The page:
Battle for ID goes to court

2008-02-26 00:00

A Pietermaritzburg man, Wanda Ndlovu, has approached the high court for help over a three-year battle to obtain his identity document from the Home Affairs Department.

Ndlovu, whose leg was amputated after he was hit by a car in 1994, said in papers before the high court yesterday that he has tried in vain since 2004 to get his identity document.

“The functionaries of the respondents [the minister and director-general of Home Affairs] have pushed me from pillar to post and back again. In desperation I now turn to the court to rescue me from this unrelenting merry-go-round,” he states.

Ndlovu’s case was adjourned by consent by Judge Chimon Patel yesterday until March 18. There is no indication in the court papers whether Home Affairs intends to oppose the application.

Ndlovu is asking the court for an order reviewing and setting aside the department’s failure to issue him with his identity document, and ordering that it be issued within 30 days.

Ndlovu is being assisted by the Legal Aid Board.

Ndlovu, of kwaPata in Pietermaritzburg, says he first applied for the document on September 28, 2004, but was always told the document had not yet come from Pretoria and that he should continue to check, which he did monthly in vain.

On December 22, 2006, he submitted a fresh application form and had his fingerprints taken again. Despite numerous costly trips to the offices of Home Affairs subsequently to collect the identity document, it never materialised.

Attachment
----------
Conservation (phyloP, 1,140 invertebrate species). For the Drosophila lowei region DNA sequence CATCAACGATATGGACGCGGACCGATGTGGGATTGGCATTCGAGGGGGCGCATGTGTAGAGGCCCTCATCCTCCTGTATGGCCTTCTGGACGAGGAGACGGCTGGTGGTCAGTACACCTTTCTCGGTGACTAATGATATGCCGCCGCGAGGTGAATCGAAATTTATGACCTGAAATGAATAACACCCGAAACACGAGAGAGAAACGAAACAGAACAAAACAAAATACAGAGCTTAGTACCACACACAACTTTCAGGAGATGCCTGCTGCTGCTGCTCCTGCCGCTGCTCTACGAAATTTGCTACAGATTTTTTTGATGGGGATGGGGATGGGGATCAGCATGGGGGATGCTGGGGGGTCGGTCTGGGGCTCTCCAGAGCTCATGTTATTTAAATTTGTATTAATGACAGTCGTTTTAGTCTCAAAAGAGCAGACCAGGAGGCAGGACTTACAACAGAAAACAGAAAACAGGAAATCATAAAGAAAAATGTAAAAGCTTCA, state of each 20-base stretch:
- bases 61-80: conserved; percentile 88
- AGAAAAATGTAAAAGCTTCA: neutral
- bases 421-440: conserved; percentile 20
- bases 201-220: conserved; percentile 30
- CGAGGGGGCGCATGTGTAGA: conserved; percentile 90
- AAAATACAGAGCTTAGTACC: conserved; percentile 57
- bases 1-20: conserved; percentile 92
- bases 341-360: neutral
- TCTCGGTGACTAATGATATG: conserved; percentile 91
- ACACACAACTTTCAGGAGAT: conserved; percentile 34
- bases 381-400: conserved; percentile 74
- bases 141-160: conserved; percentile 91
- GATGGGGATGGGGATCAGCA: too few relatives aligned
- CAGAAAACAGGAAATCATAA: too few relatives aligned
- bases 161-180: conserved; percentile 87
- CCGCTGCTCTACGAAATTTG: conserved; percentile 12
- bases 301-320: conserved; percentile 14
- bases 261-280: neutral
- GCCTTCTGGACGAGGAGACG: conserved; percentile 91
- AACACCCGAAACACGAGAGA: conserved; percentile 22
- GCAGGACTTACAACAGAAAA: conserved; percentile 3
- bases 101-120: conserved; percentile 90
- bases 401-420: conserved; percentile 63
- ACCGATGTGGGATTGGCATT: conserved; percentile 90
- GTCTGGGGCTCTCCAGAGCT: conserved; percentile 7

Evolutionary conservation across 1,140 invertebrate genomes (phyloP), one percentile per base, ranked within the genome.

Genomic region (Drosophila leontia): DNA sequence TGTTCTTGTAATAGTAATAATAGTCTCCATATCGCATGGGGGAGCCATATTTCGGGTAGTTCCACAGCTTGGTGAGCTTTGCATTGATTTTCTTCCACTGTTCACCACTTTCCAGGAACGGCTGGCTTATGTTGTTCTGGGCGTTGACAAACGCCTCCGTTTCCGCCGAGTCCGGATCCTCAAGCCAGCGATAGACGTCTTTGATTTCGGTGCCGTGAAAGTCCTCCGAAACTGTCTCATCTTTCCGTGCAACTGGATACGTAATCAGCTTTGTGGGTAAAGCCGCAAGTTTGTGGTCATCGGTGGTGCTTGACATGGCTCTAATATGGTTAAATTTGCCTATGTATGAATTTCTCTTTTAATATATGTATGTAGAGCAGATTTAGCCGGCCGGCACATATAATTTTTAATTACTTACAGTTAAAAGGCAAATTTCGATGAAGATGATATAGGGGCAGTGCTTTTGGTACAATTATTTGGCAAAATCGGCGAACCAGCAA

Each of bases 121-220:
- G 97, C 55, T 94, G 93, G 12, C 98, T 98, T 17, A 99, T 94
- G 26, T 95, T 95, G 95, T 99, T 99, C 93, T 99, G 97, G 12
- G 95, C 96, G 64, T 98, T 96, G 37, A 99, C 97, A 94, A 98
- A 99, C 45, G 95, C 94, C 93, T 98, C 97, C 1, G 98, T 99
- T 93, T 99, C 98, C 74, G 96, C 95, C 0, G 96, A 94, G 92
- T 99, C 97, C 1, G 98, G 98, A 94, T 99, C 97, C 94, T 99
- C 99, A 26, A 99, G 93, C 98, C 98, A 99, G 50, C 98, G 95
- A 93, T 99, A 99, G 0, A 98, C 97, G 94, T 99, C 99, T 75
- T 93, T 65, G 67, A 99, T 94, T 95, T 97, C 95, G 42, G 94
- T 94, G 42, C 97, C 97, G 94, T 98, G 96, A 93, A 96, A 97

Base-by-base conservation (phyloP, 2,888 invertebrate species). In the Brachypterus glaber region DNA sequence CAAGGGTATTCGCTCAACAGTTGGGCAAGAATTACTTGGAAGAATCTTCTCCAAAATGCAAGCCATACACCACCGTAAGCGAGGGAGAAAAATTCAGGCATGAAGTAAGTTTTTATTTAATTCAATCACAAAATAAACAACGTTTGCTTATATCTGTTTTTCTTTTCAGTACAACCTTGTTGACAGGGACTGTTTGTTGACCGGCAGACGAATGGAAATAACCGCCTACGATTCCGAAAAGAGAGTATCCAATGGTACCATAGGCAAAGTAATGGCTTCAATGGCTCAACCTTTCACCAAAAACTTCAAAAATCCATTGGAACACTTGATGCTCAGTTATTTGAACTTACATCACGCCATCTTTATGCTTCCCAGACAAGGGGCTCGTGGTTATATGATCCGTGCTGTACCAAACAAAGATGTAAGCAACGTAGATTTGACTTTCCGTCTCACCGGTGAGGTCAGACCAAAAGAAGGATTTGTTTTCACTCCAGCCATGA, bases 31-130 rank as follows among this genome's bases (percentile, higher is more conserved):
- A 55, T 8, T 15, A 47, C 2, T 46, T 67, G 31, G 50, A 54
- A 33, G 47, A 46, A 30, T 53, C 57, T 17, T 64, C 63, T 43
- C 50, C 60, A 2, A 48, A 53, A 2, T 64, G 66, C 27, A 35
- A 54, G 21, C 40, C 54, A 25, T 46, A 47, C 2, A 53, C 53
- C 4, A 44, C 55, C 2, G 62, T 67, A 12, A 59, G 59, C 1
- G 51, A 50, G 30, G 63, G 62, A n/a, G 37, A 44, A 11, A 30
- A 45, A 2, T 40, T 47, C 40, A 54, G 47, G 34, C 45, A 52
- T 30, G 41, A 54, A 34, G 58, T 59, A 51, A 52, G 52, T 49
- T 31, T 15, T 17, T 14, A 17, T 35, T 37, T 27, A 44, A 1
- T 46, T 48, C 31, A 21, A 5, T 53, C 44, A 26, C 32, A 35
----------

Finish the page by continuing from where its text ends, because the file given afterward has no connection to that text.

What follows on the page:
Ndlovu says that on August 15, 2007, he lodged a third application, again having his fingerprints taken. When he then returned a month later he was told there was a “problem” as his identity number was being “shared” by someone else and was “duplicated”.

“I was advised by one Nyokana at Home Affairs, Pietermaritzburg, that it would take another 10 years to obtain my identity document.”

Ndlovu said that also in August he approached the Legal Aid Board for help, and three letters written to the department by the Legal Aid Board received no response.

Ndlovu said he is suffering hardship and prejudice as a result of not having an identity document. This includes lost opportunities for employment as prospective employers insist on copies of the document; exclusion from taking a driver’s licence test and the inability to apply for a government disability grant.

Ndlovu says he also can’t open a bank account or even obtain a funeral insurance policy, and also cannot finalise a motor vehicle accident claim in respect of the accident in which he was injured.

“I submit that I am entitled to be issued with an identity document … The delay on the part of the respondents and their functionaries is unreasonable and unconscionable,” he submits.

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